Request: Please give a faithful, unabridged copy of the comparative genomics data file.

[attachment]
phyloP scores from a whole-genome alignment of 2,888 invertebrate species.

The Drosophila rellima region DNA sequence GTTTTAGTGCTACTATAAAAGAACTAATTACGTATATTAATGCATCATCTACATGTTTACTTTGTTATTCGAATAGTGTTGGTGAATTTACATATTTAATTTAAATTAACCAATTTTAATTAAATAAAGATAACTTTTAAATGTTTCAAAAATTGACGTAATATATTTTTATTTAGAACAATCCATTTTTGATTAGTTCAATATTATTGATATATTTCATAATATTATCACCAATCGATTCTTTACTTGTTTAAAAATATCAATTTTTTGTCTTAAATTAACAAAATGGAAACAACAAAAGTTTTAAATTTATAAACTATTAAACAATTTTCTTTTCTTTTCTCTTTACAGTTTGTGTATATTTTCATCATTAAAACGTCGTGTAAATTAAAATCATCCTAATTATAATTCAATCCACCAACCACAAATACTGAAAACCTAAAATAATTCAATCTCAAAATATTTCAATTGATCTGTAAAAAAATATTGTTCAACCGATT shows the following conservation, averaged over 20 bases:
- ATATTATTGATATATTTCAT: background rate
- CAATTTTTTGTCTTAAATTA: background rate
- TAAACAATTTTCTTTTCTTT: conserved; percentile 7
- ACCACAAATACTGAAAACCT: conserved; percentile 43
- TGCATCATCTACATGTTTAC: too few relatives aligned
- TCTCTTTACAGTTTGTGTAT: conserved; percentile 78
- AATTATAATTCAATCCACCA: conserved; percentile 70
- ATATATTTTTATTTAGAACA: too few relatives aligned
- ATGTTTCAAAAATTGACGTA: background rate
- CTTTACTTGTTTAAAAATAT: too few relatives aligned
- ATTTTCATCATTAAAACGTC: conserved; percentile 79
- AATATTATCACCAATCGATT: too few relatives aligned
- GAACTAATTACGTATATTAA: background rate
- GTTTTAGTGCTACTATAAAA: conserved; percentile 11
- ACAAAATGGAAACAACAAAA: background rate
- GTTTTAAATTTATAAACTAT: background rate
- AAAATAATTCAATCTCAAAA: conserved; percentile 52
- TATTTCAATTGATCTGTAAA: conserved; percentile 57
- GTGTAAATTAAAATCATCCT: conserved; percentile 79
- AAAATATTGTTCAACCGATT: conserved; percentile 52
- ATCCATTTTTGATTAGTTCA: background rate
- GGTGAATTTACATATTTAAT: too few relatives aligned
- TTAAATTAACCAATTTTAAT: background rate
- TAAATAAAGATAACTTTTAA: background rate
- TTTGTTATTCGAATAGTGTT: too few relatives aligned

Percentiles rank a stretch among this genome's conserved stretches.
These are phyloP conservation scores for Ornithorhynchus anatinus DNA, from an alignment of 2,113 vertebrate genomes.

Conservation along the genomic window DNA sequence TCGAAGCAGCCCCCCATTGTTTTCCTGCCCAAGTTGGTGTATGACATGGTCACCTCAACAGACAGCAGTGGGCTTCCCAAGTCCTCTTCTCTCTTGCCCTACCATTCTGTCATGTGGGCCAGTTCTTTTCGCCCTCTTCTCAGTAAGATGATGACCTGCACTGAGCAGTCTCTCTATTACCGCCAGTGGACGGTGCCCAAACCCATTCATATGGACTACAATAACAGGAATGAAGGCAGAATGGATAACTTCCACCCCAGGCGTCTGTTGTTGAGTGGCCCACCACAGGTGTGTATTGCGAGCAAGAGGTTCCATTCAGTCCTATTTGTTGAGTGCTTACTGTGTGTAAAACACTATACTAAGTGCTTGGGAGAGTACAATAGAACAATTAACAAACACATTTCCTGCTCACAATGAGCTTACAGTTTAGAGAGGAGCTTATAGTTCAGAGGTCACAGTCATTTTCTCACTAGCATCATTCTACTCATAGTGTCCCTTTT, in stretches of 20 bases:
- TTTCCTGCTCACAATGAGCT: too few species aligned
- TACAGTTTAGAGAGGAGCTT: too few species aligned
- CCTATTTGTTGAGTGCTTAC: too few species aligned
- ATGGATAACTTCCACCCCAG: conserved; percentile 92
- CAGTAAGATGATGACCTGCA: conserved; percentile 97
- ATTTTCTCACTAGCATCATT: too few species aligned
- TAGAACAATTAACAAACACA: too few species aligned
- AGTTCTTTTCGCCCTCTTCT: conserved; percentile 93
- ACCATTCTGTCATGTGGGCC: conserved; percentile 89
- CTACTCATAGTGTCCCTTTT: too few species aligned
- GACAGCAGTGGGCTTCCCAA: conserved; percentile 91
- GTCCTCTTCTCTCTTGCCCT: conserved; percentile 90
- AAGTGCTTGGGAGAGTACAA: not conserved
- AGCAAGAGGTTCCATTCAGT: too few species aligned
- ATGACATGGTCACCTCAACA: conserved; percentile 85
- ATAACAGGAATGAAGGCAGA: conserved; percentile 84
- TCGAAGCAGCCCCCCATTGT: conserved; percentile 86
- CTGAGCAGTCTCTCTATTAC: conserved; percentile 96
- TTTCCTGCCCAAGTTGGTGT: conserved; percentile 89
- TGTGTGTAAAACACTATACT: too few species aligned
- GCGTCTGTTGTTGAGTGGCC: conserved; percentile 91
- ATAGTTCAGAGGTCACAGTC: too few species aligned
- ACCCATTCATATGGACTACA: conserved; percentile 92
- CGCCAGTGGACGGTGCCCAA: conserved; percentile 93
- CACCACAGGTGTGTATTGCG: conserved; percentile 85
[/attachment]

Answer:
phyloP scores from a whole-genome alignment of 2,888 invertebrate species.

The Drosophila rellima region DNA sequence GTTTTAGTGCTACTATAAAAGAACTAATTACGTATATTAATGCATCATCTACATGTTTACTTTGTTATTCGAATAGTGTTGGTGAATTTACATATTTAATTTAAATTAACCAATTTTAATTAAATAAAGATAACTTTTAAATGTTTCAAAAATTGACGTAATATATTTTTATTTAGAACAATCCATTTTTGATTAGTTCAATATTATTGATATATTTCATAATATTATCACCAATCGATTCTTTACTTGTTTAAAAATATCAATTTTTTGTCTTAAATTAACAAAATGGAAACAACAAAAGTTTTAAATTTATAAACTATTAAACAATTTTCTTTTCTTTTCTCTTTACAGTTTGTGTATATTTTCATCATTAAAACGTCGTGTAAATTAAAATCATCCTAATTATAATTCAATCCACCAACCACAAATACTGAAAACCTAAAATAATTCAATCTCAAAATATTTCAATTGATCTGTAAAAAAATATTGTTCAACCGATT shows the following conservation, averaged over 20 bases:
- ATATTATTGATATATTTCAT: background rate
- CAATTTTTTGTCTTAAATTA: background rate
- TAAACAATTTTCTTTTCTTT: conserved; percentile 7
- ACCACAAATACTGAAAACCT: conserved; percentile 43
- TGCATCATCTACATGTTTAC: too few relatives aligned
- TCTCTTTACAGTTTGTGTAT: conserved; percentile 78
- AATTATAATTCAATCCACCA: conserved; percentile 70
- ATATATTTTTATTTAGAACA: too few relatives aligned
- ATGTTTCAAAAATTGACGTA: background rate
- CTTTACTTGTTTAAAAATAT: too few relatives aligned
- ATTTTCATCATTAAAACGTC: conserved; percentile 79
- AATATTATCACCAATCGATT: too few relatives aligned
- GAACTAATTACGTATATTAA: background rate
- GTTTTAGTGCTACTATAAAA: conserved; percentile 11
- ACAAAATGGAAACAACAAAA: background rate
- GTTTTAAATTTATAAACTAT: background rate
- AAAATAATTCAATCTCAAAA: conserved; percentile 52
- TATTTCAATTGATCTGTAAA: conserved; percentile 57
- GTGTAAATTAAAATCATCCT: conserved; percentile 79
- AAAATATTGTTCAACCGATT: conserved; percentile 52
- ATCCATTTTTGATTAGTTCA: background rate
- GGTGAATTTACATATTTAAT: too few relatives aligned
- TTAAATTAACCAATTTTAAT: background rate
- TAAATAAAGATAACTTTTAA: background rate
- TTTGTTATTCGAATAGTGTT: too few relatives aligned

Percentiles rank a stretch among this genome's conserved stretches.
These are phyloP conservation scores for Ornithorhynchus anatinus DNA, from an alignment of 2,113 vertebrate genomes.

Conservation along the genomic window DNA sequence TCGAAGCAGCCCCCCATTGTTTTCCTGCCCAAGTTGGTGTATGACATGGTCACCTCAACAGACAGCAGTGGGCTTCCCAAGTCCTCTTCTCTCTTGCCCTACCATTCTGTCATGTGGGCCAGTTCTTTTCGCCCTCTTCTCAGTAAGATGATGACCTGCACTGAGCAGTCTCTCTATTACCGCCAGTGGACGGTGCCCAAACCCATTCATATGGACTACAATAACAGGAATGAAGGCAGAATGGATAACTTCCACCCCAGGCGTCTGTTGTTGAGTGGCCCACCACAGGTGTGTATTGCGAGCAAGAGGTTCCATTCAGTCCTATTTGTTGAGTGCTTACTGTGTGTAAAACACTATACTAAGTGCTTGGGAGAGTACAATAGAACAATTAACAAACACATTTCCTGCTCACAATGAGCTTACAGTTTAGAGAGGAGCTTATAGTTCAGAGGTCACAGTCATTTTCTCACTAGCATCATTCTACTCATAGTGTCCCTTTT, in stretches of 20 bases:
- TTTCCTGCTCACAATGAGCT: too few species aligned
- TACAGTTTAGAGAGGAGCTT: too few species aligned
- CCTATTTGTTGAGTGCTTAC: too few species aligned
- ATGGATAACTTCCACCCCAG: conserved; percentile 92
- CAGTAAGATGATGACCTGCA: conserved; percentile 97
- ATTTTCTCACTAGCATCATT: too few species aligned
- TAGAACAATTAACAAACACA: too few species aligned
- AGTTCTTTTCGCCCTCTTCT: conserved; percentile 93
- ACCATTCTGTCATGTGGGCC: conserved; percentile 89
- CTACTCATAGTGTCCCTTTT: too few species aligned
- GACAGCAGTGGGCTTCCCAA: conserved; percentile 91
- GTCCTCTTCTCTCTTGCCCT: conserved; percentile 90
- AAGTGCTTGGGAGAGTACAA: not conserved
- AGCAAGAGGTTCCATTCAGT: too few species aligned
- ATGACATGGTCACCTCAACA: conserved; percentile 85
- ATAACAGGAATGAAGGCAGA: conserved; percentile 84
- TCGAAGCAGCCCCCCATTGT: conserved; percentile 86
- CTGAGCAGTCTCTCTATTAC: conserved; percentile 96
- TTTCCTGCCCAAGTTGGTGT: conserved; percentile 89
- TGTGTGTAAAACACTATACT: too few species aligned
- GCGTCTGTTGTTGAGTGGCC: conserved; percentile 91
- ATAGTTCAGAGGTCACAGTC: too few species aligned
- ACCCATTCATATGGACTACA: conserved; percentile 92
- CGCCAGTGGACGGTGCCCAA: conserved; percentile 93
- CACCACAGGTGTGTATTGCG: conserved; percentile 85